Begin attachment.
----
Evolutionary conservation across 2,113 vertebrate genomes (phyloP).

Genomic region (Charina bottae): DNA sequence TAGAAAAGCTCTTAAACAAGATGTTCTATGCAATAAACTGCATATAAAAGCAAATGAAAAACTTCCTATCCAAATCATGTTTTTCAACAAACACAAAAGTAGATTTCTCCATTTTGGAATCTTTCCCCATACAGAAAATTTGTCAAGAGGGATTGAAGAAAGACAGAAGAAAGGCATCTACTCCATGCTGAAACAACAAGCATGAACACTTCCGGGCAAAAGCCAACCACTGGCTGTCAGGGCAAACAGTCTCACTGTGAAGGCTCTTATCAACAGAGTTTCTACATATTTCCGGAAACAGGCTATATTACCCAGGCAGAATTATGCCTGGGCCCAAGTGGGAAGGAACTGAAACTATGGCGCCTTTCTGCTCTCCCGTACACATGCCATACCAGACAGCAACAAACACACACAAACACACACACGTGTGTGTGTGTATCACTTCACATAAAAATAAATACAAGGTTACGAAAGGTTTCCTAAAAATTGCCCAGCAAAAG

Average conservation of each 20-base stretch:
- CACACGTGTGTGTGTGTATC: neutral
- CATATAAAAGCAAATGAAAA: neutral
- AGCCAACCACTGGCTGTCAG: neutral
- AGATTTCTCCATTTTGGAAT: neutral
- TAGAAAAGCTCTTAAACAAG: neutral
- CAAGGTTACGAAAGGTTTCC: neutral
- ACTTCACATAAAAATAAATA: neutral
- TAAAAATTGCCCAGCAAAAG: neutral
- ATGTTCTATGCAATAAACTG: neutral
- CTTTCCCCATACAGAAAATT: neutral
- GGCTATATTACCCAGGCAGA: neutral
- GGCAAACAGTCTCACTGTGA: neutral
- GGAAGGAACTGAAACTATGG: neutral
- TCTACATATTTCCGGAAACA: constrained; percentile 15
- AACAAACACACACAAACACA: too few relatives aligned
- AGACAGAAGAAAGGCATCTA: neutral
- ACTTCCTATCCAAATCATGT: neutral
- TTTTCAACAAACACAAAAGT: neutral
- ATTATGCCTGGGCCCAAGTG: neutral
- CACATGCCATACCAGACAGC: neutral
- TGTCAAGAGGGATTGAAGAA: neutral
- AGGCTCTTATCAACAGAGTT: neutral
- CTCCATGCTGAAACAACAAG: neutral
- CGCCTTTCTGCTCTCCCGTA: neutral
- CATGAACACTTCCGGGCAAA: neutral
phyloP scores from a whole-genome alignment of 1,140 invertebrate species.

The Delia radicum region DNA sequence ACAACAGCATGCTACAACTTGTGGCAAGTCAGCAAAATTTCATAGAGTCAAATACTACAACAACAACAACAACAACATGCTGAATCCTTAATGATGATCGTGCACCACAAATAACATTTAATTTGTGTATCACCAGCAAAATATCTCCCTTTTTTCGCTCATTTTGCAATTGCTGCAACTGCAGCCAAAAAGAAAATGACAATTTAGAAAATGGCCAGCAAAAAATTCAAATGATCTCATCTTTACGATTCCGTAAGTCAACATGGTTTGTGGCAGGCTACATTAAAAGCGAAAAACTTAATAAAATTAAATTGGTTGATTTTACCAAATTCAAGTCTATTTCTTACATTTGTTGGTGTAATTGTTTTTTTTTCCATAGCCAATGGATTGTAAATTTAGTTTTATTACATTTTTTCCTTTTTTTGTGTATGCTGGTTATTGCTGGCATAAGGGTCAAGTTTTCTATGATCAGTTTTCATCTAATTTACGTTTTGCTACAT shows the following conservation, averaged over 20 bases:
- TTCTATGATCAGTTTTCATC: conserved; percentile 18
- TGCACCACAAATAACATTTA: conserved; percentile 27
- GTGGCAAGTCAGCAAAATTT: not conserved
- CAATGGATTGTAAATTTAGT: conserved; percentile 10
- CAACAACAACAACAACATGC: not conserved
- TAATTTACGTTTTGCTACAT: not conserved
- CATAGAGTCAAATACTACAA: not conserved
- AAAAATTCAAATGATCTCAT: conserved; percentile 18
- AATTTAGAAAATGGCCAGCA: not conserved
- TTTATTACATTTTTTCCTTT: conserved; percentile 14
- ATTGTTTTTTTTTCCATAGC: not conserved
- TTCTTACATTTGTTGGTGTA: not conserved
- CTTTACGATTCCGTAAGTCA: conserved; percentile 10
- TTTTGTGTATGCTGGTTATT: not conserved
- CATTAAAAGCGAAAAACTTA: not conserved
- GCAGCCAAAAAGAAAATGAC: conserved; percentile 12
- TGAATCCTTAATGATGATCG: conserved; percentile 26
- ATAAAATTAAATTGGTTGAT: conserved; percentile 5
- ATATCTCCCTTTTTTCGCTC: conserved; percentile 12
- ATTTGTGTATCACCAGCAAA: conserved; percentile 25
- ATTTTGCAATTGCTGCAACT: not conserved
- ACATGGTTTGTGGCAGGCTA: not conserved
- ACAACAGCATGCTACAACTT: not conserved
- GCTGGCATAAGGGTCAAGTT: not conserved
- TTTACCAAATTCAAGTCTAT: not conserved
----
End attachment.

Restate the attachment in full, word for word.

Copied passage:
Evolutionary conservation across 2,113 vertebrate genomes (phyloP).

Genomic region (Charina bottae): DNA sequence TAGAAAAGCTCTTAAACAAGATGTTCTATGCAATAAACTGCATATAAAAGCAAATGAAAAACTTCCTATCCAAATCATGTTTTTCAACAAACACAAAAGTAGATTTCTCCATTTTGGAATCTTTCCCCATACAGAAAATTTGTCAAGAGGGATTGAAGAAAGACAGAAGAAAGGCATCTACTCCATGCTGAAACAACAAGCATGAACACTTCCGGGCAAAAGCCAACCACTGGCTGTCAGGGCAAACAGTCTCACTGTGAAGGCTCTTATCAACAGAGTTTCTACATATTTCCGGAAACAGGCTATATTACCCAGGCAGAATTATGCCTGGGCCCAAGTGGGAAGGAACTGAAACTATGGCGCCTTTCTGCTCTCCCGTACACATGCCATACCAGACAGCAACAAACACACACAAACACACACACGTGTGTGTGTGTATCACTTCACATAAAAATAAATACAAGGTTACGAAAGGTTTCCTAAAAATTGCCCAGCAAAAG

Average conservation of each 20-base stretch:
- CACACGTGTGTGTGTGTATC: neutral
- CATATAAAAGCAAATGAAAA: neutral
- AGCCAACCACTGGCTGTCAG: neutral
- AGATTTCTCCATTTTGGAAT: neutral
- TAGAAAAGCTCTTAAACAAG: neutral
- CAAGGTTACGAAAGGTTTCC: neutral
- ACTTCACATAAAAATAAATA: neutral
- TAAAAATTGCCCAGCAAAAG: neutral
- ATGTTCTATGCAATAAACTG: neutral
- CTTTCCCCATACAGAAAATT: neutral
- GGCTATATTACCCAGGCAGA: neutral
- GGCAAACAGTCTCACTGTGA: neutral
- GGAAGGAACTGAAACTATGG: neutral
- TCTACATATTTCCGGAAACA: constrained; percentile 15
- AACAAACACACACAAACACA: too few relatives aligned
- AGACAGAAGAAAGGCATCTA: neutral
- ACTTCCTATCCAAATCATGT: neutral
- TTTTCAACAAACACAAAAGT: neutral
- ATTATGCCTGGGCCCAAGTG: neutral
- CACATGCCATACCAGACAGC: neutral
- TGTCAAGAGGGATTGAAGAA: neutral
- AGGCTCTTATCAACAGAGTT: neutral
- CTCCATGCTGAAACAACAAG: neutral
- CGCCTTTCTGCTCTCCCGTA: neutral
- CATGAACACTTCCGGGCAAA: neutral
phyloP scores from a whole-genome alignment of 1,140 invertebrate species.

The Delia radicum region DNA sequence ACAACAGCATGCTACAACTTGTGGCAAGTCAGCAAAATTTCATAGAGTCAAATACTACAACAACAACAACAACAACATGCTGAATCCTTAATGATGATCGTGCACCACAAATAACATTTAATTTGTGTATCACCAGCAAAATATCTCCCTTTTTTCGCTCATTTTGCAATTGCTGCAACTGCAGCCAAAAAGAAAATGACAATTTAGAAAATGGCCAGCAAAAAATTCAAATGATCTCATCTTTACGATTCCGTAAGTCAACATGGTTTGTGGCAGGCTACATTAAAAGCGAAAAACTTAATAAAATTAAATTGGTTGATTTTACCAAATTCAAGTCTATTTCTTACATTTGTTGGTGTAATTGTTTTTTTTTCCATAGCCAATGGATTGTAAATTTAGTTTTATTACATTTTTTCCTTTTTTTGTGTATGCTGGTTATTGCTGGCATAAGGGTCAAGTTTTCTATGATCAGTTTTCATCTAATTTACGTTTTGCTACAT shows the following conservation, averaged over 20 bases:
- TTCTATGATCAGTTTTCATC: conserved; percentile 18
- TGCACCACAAATAACATTTA: conserved; percentile 27
- GTGGCAAGTCAGCAAAATTT: not conserved
- CAATGGATTGTAAATTTAGT: conserved; percentile 10
- CAACAACAACAACAACATGC: not conserved
- TAATTTACGTTTTGCTACAT: not conserved
- CATAGAGTCAAATACTACAA: not conserved
- AAAAATTCAAATGATCTCAT: conserved; percentile 18
- AATTTAGAAAATGGCCAGCA: not conserved
- TTTATTACATTTTTTCCTTT: conserved; percentile 14
- ATTGTTTTTTTTTCCATAGC: not conserved
- TTCTTACATTTGTTGGTGTA: not conserved
- CTTTACGATTCCGTAAGTCA: conserved; percentile 10
- TTTTGTGTATGCTGGTTATT: not conserved
- CATTAAAAGCGAAAAACTTA: not conserved
- GCAGCCAAAAAGAAAATGAC: conserved; percentile 12
- TGAATCCTTAATGATGATCG: conserved; percentile 26
- ATAAAATTAAATTGGTTGAT: conserved; percentile 5
- ATATCTCCCTTTTTTCGCTC: conserved; percentile 12
- ATTTGTGTATCACCAGCAAA: conserved; percentile 25
- ATTTTGCAATTGCTGCAACT: not conserved
- ACATGGTTTGTGGCAGGCTA: not conserved
- ACAACAGCATGCTACAACTT: not conserved
- GCTGGCATAAGGGTCAAGTT: not conserved
- TTTACCAAATTCAAGTCTAT: not conserved